After two days, the Oklahoma Highway Patrol Marine Enforcement Division pulled the first of 18 or 19 vehicles from waters of the McClellan-Kerr Navigation System.
And that may have been one of the easier ones to recover.
The red 2000 Chevy Z71 pickup truck was reported stolen to Broken Arrow Police in September 2006. Troopers began working on the truck yesterday, but they weren't able to use airbags to lift the truck so a tow truck to hook onto it until today.
It was more than an hour from when the first tow truck was connected to the pickup with metal cables to when a bigger tow truck dragged the upside-down vehicle out of the water and up the 33 Landing launch ramp.
Divers are contending with debris, poor visibility and the cold. And there's no telling what condition a vehicle was in when it went into the Verdigris River or how much damage the river has done to it since.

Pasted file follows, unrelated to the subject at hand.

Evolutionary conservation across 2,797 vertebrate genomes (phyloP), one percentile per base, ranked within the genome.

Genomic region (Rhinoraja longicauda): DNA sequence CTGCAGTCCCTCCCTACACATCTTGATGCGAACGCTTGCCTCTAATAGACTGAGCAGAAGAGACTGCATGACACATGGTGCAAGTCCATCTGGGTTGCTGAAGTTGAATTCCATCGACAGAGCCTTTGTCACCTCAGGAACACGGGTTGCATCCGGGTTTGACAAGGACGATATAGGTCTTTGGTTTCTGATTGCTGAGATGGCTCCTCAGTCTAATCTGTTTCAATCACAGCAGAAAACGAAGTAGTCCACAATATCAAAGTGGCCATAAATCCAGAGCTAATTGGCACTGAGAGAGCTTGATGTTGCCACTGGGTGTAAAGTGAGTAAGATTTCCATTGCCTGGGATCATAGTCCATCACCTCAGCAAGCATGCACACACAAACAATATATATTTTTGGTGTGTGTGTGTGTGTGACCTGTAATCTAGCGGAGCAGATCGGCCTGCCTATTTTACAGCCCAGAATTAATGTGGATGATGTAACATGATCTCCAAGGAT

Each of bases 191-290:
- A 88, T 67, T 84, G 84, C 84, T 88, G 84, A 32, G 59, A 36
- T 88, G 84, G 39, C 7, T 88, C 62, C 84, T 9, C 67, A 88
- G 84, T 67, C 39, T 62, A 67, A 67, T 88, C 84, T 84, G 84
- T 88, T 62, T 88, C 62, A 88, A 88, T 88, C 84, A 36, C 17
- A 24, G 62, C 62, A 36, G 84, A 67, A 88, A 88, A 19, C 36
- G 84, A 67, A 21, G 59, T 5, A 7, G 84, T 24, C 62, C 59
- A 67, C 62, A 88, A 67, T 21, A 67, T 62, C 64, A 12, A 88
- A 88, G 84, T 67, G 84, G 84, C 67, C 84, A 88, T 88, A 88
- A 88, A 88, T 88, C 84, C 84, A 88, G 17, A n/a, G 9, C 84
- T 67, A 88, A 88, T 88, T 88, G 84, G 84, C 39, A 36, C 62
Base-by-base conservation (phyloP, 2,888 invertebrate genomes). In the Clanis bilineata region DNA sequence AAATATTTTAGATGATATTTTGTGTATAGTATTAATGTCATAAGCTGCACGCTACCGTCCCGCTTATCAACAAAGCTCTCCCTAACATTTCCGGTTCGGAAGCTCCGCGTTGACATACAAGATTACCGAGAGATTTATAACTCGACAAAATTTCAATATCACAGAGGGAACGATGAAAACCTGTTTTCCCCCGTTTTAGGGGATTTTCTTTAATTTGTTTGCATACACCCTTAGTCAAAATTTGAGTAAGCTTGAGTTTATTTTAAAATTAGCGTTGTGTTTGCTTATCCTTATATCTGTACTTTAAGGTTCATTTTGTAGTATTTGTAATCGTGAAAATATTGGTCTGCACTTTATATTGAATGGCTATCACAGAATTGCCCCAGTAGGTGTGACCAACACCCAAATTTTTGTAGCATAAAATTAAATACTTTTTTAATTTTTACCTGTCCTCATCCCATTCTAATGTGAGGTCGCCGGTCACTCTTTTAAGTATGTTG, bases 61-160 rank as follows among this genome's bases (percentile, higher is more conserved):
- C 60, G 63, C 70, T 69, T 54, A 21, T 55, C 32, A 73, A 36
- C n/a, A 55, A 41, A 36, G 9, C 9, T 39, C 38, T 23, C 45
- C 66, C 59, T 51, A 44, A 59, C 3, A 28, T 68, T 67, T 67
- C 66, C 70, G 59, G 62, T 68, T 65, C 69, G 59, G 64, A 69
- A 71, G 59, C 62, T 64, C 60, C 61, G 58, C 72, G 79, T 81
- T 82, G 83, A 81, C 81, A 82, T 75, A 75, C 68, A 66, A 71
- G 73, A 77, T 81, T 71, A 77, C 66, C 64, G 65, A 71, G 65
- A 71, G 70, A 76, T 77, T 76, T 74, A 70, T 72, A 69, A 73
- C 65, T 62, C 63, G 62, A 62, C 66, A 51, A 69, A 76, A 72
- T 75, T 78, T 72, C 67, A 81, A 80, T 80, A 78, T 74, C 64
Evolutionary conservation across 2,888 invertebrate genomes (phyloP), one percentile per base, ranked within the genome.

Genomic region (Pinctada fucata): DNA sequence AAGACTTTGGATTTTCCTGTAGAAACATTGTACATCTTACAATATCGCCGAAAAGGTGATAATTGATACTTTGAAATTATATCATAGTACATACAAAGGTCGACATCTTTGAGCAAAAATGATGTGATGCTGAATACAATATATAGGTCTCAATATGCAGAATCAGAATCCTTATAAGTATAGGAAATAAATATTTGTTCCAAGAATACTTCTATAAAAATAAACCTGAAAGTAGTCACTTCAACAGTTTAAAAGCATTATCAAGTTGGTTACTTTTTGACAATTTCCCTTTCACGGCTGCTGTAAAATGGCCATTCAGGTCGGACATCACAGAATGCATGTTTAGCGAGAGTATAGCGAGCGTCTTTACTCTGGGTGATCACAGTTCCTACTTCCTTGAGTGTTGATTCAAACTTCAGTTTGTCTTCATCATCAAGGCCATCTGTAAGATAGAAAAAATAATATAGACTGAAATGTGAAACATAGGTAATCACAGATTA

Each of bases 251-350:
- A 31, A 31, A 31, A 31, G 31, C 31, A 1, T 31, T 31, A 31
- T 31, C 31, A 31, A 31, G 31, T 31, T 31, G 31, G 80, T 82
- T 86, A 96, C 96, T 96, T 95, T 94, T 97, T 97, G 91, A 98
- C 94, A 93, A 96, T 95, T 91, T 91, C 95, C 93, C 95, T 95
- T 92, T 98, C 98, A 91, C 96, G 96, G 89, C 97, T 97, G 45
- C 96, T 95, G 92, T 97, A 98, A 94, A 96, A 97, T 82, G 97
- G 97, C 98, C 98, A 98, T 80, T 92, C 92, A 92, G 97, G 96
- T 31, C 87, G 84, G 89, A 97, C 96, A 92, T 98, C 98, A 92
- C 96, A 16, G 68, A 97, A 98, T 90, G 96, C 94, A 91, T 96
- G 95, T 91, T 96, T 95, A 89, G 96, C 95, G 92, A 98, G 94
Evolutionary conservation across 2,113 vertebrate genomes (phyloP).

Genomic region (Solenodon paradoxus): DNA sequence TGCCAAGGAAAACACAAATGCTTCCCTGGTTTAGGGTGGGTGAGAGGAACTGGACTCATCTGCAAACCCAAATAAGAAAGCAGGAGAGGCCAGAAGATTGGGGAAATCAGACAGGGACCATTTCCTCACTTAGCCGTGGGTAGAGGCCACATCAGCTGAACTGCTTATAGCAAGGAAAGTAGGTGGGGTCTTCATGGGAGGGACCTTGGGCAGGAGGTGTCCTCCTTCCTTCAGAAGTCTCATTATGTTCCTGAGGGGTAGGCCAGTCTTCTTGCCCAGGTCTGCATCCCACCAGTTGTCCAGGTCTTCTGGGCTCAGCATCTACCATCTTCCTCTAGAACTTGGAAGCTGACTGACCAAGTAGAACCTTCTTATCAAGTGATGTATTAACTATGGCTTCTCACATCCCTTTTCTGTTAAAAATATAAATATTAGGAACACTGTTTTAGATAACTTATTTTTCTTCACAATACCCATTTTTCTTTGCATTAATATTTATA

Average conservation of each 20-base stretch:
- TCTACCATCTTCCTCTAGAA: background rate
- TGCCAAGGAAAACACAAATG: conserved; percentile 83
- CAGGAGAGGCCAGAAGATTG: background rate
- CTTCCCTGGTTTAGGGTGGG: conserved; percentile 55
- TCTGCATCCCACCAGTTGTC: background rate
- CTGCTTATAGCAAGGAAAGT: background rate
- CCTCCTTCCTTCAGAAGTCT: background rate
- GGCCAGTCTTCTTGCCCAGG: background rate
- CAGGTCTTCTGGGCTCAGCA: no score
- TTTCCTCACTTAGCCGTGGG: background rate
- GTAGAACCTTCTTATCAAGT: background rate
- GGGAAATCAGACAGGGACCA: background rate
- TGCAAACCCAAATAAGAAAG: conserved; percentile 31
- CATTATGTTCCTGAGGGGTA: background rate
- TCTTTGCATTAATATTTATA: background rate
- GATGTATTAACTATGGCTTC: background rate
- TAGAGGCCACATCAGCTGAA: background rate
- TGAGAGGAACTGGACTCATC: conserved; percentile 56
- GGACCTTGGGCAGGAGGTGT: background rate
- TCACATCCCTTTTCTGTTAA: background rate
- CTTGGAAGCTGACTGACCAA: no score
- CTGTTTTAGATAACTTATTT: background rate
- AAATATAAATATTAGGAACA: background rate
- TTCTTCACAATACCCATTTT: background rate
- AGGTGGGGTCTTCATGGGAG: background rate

That sort of effort is why OHP Captain George Brown says it will take the marine division "weeks or months" to recover all the vehicles it has identified.
"It may get to a point where we're forced to use a Corps of Engineers barge and a lift crane to get over the dump site and pull straight up on the vehicles," Brown said.
OHP has jurisdiction over the waterway, so it's the agency's responsibility to find and recover the vehicles. Troopers use new technology, like a side-scan sonar, to locate them.
Divers then tag target vehicles with buoys until they can be dragged out.
While the red Chevy was stolen, Brown said he can only speculate on why the rest of the vehicles are down there.
"We can identify pickup trucks versus cars or SUVs with the side-scan sonar, but we'll have to hook up to them and actually bring them to the surface to actually see what we have," he said.
Once OHP can find a VIN number or other identifier, the agency can figure out where the vehicle needs to go.